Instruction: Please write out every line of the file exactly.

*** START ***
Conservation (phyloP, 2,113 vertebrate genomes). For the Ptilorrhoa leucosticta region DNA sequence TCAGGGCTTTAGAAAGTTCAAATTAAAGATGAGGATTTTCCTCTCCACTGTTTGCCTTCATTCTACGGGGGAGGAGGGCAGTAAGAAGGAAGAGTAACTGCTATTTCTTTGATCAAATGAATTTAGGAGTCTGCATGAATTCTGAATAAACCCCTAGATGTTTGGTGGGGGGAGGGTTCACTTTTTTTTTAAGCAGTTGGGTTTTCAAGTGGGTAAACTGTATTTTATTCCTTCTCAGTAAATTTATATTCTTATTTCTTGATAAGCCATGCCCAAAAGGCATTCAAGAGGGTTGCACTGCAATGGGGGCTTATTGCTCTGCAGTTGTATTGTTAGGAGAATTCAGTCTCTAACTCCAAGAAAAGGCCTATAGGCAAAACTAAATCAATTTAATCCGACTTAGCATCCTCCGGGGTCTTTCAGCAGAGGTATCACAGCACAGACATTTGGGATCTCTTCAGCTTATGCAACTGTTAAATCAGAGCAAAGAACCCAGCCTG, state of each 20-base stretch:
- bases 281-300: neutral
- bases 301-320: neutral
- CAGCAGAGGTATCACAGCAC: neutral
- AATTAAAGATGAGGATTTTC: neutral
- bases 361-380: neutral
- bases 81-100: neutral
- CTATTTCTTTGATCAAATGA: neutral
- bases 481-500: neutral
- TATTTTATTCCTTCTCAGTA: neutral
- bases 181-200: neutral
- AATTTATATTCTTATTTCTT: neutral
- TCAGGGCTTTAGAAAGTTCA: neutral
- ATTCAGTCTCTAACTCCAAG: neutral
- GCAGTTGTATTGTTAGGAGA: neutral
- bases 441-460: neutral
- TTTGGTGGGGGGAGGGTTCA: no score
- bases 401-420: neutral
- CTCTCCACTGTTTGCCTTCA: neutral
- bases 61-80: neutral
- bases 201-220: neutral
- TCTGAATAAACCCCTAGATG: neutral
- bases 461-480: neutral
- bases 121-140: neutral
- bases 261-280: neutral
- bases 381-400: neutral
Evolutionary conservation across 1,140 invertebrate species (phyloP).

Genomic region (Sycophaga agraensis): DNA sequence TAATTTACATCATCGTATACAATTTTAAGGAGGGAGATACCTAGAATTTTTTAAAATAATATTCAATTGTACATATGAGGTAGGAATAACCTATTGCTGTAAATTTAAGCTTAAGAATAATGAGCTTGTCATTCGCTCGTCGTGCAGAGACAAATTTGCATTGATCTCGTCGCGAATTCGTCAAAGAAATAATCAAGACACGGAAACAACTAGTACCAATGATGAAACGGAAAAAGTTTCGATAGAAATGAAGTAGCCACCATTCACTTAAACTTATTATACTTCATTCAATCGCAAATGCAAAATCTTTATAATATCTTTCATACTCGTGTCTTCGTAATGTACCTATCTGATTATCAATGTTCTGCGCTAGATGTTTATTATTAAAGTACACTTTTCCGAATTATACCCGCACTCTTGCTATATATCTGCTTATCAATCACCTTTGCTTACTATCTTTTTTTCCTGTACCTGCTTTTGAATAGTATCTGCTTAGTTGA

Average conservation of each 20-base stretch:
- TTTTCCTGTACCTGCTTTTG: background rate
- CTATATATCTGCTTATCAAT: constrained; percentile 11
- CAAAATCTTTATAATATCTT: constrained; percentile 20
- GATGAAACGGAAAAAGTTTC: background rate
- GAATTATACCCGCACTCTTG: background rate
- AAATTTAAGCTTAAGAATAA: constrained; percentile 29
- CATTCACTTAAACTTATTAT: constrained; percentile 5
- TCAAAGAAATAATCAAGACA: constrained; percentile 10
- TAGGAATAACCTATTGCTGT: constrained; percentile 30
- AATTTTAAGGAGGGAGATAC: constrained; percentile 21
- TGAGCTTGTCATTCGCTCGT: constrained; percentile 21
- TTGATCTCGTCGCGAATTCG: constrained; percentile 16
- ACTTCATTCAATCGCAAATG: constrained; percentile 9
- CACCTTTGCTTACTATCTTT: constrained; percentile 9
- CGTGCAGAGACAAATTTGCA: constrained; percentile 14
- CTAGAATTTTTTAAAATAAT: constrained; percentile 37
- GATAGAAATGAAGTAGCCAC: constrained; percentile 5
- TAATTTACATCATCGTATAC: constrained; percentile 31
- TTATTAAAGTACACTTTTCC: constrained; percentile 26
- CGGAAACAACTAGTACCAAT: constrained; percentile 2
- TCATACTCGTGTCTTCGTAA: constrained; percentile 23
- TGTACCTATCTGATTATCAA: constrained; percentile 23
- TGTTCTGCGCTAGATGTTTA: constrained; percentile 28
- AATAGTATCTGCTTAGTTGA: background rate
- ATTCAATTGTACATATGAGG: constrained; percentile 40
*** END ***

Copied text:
Conservation (phyloP, 2,113 vertebrate genomes). For the Ptilorrhoa leucosticta region DNA sequence TCAGGGCTTTAGAAAGTTCAAATTAAAGATGAGGATTTTCCTCTCCACTGTTTGCCTTCATTCTACGGGGGAGGAGGGCAGTAAGAAGGAAGAGTAACTGCTATTTCTTTGATCAAATGAATTTAGGAGTCTGCATGAATTCTGAATAAACCCCTAGATGTTTGGTGGGGGGAGGGTTCACTTTTTTTTTAAGCAGTTGGGTTTTCAAGTGGGTAAACTGTATTTTATTCCTTCTCAGTAAATTTATATTCTTATTTCTTGATAAGCCATGCCCAAAAGGCATTCAAGAGGGTTGCACTGCAATGGGGGCTTATTGCTCTGCAGTTGTATTGTTAGGAGAATTCAGTCTCTAACTCCAAGAAAAGGCCTATAGGCAAAACTAAATCAATTTAATCCGACTTAGCATCCTCCGGGGTCTTTCAGCAGAGGTATCACAGCACAGACATTTGGGATCTCTTCAGCTTATGCAACTGTTAAATCAGAGCAAAGAACCCAGCCTG, state of each 20-base stretch:
- bases 281-300: neutral
- bases 301-320: neutral
- CAGCAGAGGTATCACAGCAC: neutral
- AATTAAAGATGAGGATTTTC: neutral
- bases 361-380: neutral
- bases 81-100: neutral
- CTATTTCTTTGATCAAATGA: neutral
- bases 481-500: neutral
- TATTTTATTCCTTCTCAGTA: neutral
- bases 181-200: neutral
- AATTTATATTCTTATTTCTT: neutral
- TCAGGGCTTTAGAAAGTTCA: neutral
- ATTCAGTCTCTAACTCCAAG: neutral
- GCAGTTGTATTGTTAGGAGA: neutral
- bases 441-460: neutral
- TTTGGTGGGGGGAGGGTTCA: no score
- bases 401-420: neutral
- CTCTCCACTGTTTGCCTTCA: neutral
- bases 61-80: neutral
- bases 201-220: neutral
- TCTGAATAAACCCCTAGATG: neutral
- bases 461-480: neutral
- bases 121-140: neutral
- bases 261-280: neutral
- bases 381-400: neutral
Evolutionary conservation across 1,140 invertebrate species (phyloP).

Genomic region (Sycophaga agraensis): DNA sequence TAATTTACATCATCGTATACAATTTTAAGGAGGGAGATACCTAGAATTTTTTAAAATAATATTCAATTGTACATATGAGGTAGGAATAACCTATTGCTGTAAATTTAAGCTTAAGAATAATGAGCTTGTCATTCGCTCGTCGTGCAGAGACAAATTTGCATTGATCTCGTCGCGAATTCGTCAAAGAAATAATCAAGACACGGAAACAACTAGTACCAATGATGAAACGGAAAAAGTTTCGATAGAAATGAAGTAGCCACCATTCACTTAAACTTATTATACTTCATTCAATCGCAAATGCAAAATCTTTATAATATCTTTCATACTCGTGTCTTCGTAATGTACCTATCTGATTATCAATGTTCTGCGCTAGATGTTTATTATTAAAGTACACTTTTCCGAATTATACCCGCACTCTTGCTATATATCTGCTTATCAATCACCTTTGCTTACTATCTTTTTTTCCTGTACCTGCTTTTGAATAGTATCTGCTTAGTTGA

Average conservation of each 20-base stretch:
- TTTTCCTGTACCTGCTTTTG: background rate
- CTATATATCTGCTTATCAAT: constrained; percentile 11
- CAAAATCTTTATAATATCTT: constrained; percentile 20
- GATGAAACGGAAAAAGTTTC: background rate
- GAATTATACCCGCACTCTTG: background rate
- AAATTTAAGCTTAAGAATAA: constrained; percentile 29
- CATTCACTTAAACTTATTAT: constrained; percentile 5
- TCAAAGAAATAATCAAGACA: constrained; percentile 10
- TAGGAATAACCTATTGCTGT: constrained; percentile 30
- AATTTTAAGGAGGGAGATAC: constrained; percentile 21
- TGAGCTTGTCATTCGCTCGT: constrained; percentile 21
- TTGATCTCGTCGCGAATTCG: constrained; percentile 16
- ACTTCATTCAATCGCAAATG: constrained; percentile 9
- CACCTTTGCTTACTATCTTT: constrained; percentile 9
- CGTGCAGAGACAAATTTGCA: constrained; percentile 14
- CTAGAATTTTTTAAAATAAT: constrained; percentile 37
- GATAGAAATGAAGTAGCCAC: constrained; percentile 5
- TAATTTACATCATCGTATAC: constrained; percentile 31
- TTATTAAAGTACACTTTTCC: constrained; percentile 26
- CGGAAACAACTAGTACCAAT: constrained; percentile 2
- TCATACTCGTGTCTTCGTAA: constrained; percentile 23
- TGTACCTATCTGATTATCAA: constrained; percentile 23
- TGTTCTGCGCTAGATGTTTA: constrained; percentile 28
- AATAGTATCTGCTTAGTTGA: background rate
- ATTCAATTGTACATATGAGG: constrained; percentile 40